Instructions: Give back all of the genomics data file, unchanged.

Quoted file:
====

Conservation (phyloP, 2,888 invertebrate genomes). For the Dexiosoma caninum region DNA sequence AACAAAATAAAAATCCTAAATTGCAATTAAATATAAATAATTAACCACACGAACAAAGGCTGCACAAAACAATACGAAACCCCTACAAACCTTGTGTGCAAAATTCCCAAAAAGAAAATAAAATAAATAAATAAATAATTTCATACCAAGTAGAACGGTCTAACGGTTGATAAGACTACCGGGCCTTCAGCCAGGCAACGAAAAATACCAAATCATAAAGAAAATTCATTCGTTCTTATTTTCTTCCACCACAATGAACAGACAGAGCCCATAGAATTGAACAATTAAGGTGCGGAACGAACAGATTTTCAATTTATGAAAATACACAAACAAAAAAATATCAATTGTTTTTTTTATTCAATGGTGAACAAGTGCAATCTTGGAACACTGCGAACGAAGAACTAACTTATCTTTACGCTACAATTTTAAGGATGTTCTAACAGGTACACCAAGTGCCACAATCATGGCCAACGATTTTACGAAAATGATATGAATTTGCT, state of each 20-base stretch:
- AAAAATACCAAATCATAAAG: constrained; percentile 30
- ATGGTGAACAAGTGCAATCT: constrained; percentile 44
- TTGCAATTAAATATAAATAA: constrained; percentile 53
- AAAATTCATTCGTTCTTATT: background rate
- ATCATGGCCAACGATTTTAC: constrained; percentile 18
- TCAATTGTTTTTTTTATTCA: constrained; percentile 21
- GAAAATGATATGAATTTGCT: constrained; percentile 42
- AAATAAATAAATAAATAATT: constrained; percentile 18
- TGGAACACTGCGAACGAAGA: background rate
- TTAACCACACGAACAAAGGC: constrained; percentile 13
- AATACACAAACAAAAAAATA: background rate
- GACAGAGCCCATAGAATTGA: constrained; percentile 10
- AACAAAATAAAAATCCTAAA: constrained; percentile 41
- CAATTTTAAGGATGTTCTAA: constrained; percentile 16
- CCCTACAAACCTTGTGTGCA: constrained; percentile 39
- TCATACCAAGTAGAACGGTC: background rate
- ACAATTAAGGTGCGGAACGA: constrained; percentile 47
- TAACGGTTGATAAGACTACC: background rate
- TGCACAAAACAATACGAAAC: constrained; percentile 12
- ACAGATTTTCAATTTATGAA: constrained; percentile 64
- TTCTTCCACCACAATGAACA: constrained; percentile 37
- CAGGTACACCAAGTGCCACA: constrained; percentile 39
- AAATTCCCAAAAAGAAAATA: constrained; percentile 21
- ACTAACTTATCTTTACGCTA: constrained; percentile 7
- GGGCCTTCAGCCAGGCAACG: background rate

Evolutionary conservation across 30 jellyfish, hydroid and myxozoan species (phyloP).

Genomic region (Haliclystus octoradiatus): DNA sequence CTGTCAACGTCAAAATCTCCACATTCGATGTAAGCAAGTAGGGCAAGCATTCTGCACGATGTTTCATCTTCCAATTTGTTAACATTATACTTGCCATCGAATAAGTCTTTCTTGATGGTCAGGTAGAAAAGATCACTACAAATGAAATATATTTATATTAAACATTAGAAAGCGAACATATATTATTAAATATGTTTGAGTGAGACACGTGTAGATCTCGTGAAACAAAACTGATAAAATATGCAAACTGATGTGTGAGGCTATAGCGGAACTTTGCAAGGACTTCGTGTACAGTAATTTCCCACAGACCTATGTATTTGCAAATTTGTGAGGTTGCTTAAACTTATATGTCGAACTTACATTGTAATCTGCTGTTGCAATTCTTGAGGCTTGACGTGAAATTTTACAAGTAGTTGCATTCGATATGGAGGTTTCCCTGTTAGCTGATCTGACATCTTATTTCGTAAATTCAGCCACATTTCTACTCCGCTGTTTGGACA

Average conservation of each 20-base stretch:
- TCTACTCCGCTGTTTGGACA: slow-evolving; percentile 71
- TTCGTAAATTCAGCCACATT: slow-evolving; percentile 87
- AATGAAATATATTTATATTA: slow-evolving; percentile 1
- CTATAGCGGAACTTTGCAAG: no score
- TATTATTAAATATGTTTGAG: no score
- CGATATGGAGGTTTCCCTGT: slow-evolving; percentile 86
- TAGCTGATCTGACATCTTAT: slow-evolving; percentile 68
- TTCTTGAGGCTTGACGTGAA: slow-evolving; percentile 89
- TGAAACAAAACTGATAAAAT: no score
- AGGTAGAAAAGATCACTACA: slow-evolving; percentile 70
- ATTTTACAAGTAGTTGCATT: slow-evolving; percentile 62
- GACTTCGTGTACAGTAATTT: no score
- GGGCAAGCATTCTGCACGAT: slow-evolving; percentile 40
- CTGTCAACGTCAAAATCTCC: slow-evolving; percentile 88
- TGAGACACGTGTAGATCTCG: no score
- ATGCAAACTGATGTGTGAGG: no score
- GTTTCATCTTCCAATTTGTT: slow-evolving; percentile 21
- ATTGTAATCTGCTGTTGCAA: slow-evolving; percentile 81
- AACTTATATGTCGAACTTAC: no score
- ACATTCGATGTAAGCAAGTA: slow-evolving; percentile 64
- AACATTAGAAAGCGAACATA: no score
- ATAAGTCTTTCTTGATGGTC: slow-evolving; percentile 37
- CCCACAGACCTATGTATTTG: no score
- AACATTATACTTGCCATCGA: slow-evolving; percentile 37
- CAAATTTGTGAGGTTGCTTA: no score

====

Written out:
Conservation (phyloP, 2,888 invertebrate genomes). For the Dexiosoma caninum region DNA sequence AACAAAATAAAAATCCTAAATTGCAATTAAATATAAATAATTAACCACACGAACAAAGGCTGCACAAAACAATACGAAACCCCTACAAACCTTGTGTGCAAAATTCCCAAAAAGAAAATAAAATAAATAAATAAATAATTTCATACCAAGTAGAACGGTCTAACGGTTGATAAGACTACCGGGCCTTCAGCCAGGCAACGAAAAATACCAAATCATAAAGAAAATTCATTCGTTCTTATTTTCTTCCACCACAATGAACAGACAGAGCCCATAGAATTGAACAATTAAGGTGCGGAACGAACAGATTTTCAATTTATGAAAATACACAAACAAAAAAATATCAATTGTTTTTTTTATTCAATGGTGAACAAGTGCAATCTTGGAACACTGCGAACGAAGAACTAACTTATCTTTACGCTACAATTTTAAGGATGTTCTAACAGGTACACCAAGTGCCACAATCATGGCCAACGATTTTACGAAAATGATATGAATTTGCT, state of each 20-base stretch:
- AAAAATACCAAATCATAAAG: constrained; percentile 30
- ATGGTGAACAAGTGCAATCT: constrained; percentile 44
- TTGCAATTAAATATAAATAA: constrained; percentile 53
- AAAATTCATTCGTTCTTATT: background rate
- ATCATGGCCAACGATTTTAC: constrained; percentile 18
- TCAATTGTTTTTTTTATTCA: constrained; percentile 21
- GAAAATGATATGAATTTGCT: constrained; percentile 42
- AAATAAATAAATAAATAATT: constrained; percentile 18
- TGGAACACTGCGAACGAAGA: background rate
- TTAACCACACGAACAAAGGC: constrained; percentile 13
- AATACACAAACAAAAAAATA: background rate
- GACAGAGCCCATAGAATTGA: constrained; percentile 10
- AACAAAATAAAAATCCTAAA: constrained; percentile 41
- CAATTTTAAGGATGTTCTAA: constrained; percentile 16
- CCCTACAAACCTTGTGTGCA: constrained; percentile 39
- TCATACCAAGTAGAACGGTC: background rate
- ACAATTAAGGTGCGGAACGA: constrained; percentile 47
- TAACGGTTGATAAGACTACC: background rate
- TGCACAAAACAATACGAAAC: constrained; percentile 12
- ACAGATTTTCAATTTATGAA: constrained; percentile 64
- TTCTTCCACCACAATGAACA: constrained; percentile 37
- CAGGTACACCAAGTGCCACA: constrained; percentile 39
- AAATTCCCAAAAAGAAAATA: constrained; percentile 21
- ACTAACTTATCTTTACGCTA: constrained; percentile 7
- GGGCCTTCAGCCAGGCAACG: background rate

Evolutionary conservation across 30 jellyfish, hydroid and myxozoan species (phyloP).

Genomic region (Haliclystus octoradiatus): DNA sequence CTGTCAACGTCAAAATCTCCACATTCGATGTAAGCAAGTAGGGCAAGCATTCTGCACGATGTTTCATCTTCCAATTTGTTAACATTATACTTGCCATCGAATAAGTCTTTCTTGATGGTCAGGTAGAAAAGATCACTACAAATGAAATATATTTATATTAAACATTAGAAAGCGAACATATATTATTAAATATGTTTGAGTGAGACACGTGTAGATCTCGTGAAACAAAACTGATAAAATATGCAAACTGATGTGTGAGGCTATAGCGGAACTTTGCAAGGACTTCGTGTACAGTAATTTCCCACAGACCTATGTATTTGCAAATTTGTGAGGTTGCTTAAACTTATATGTCGAACTTACATTGTAATCTGCTGTTGCAATTCTTGAGGCTTGACGTGAAATTTTACAAGTAGTTGCATTCGATATGGAGGTTTCCCTGTTAGCTGATCTGACATCTTATTTCGTAAATTCAGCCACATTTCTACTCCGCTGTTTGGACA

Average conservation of each 20-base stretch:
- TCTACTCCGCTGTTTGGACA: slow-evolving; percentile 71
- TTCGTAAATTCAGCCACATT: slow-evolving; percentile 87
- AATGAAATATATTTATATTA: slow-evolving; percentile 1
- CTATAGCGGAACTTTGCAAG: no score
- TATTATTAAATATGTTTGAG: no score
- CGATATGGAGGTTTCCCTGT: slow-evolving; percentile 86
- TAGCTGATCTGACATCTTAT: slow-evolving; percentile 68
- TTCTTGAGGCTTGACGTGAA: slow-evolving; percentile 89
- TGAAACAAAACTGATAAAAT: no score
- AGGTAGAAAAGATCACTACA: slow-evolving; percentile 70
- ATTTTACAAGTAGTTGCATT: slow-evolving; percentile 62
- GACTTCGTGTACAGTAATTT: no score
- GGGCAAGCATTCTGCACGAT: slow-evolving; percentile 40
- CTGTCAACGTCAAAATCTCC: slow-evolving; percentile 88
- TGAGACACGTGTAGATCTCG: no score
- ATGCAAACTGATGTGTGAGG: no score
- GTTTCATCTTCCAATTTGTT: slow-evolving; percentile 21
- ATTGTAATCTGCTGTTGCAA: slow-evolving; percentile 81
- AACTTATATGTCGAACTTAC: no score
- ACATTCGATGTAAGCAAGTA: slow-evolving; percentile 64
- AACATTAGAAAGCGAACATA: no score
- ATAAGTCTTTCTTGATGGTC: slow-evolving; percentile 37
- CCCACAGACCTATGTATTTG: no score
- AACATTATACTTGCCATCGA: slow-evolving; percentile 37
- CAAATTTGTGAGGTTGCTTA: no score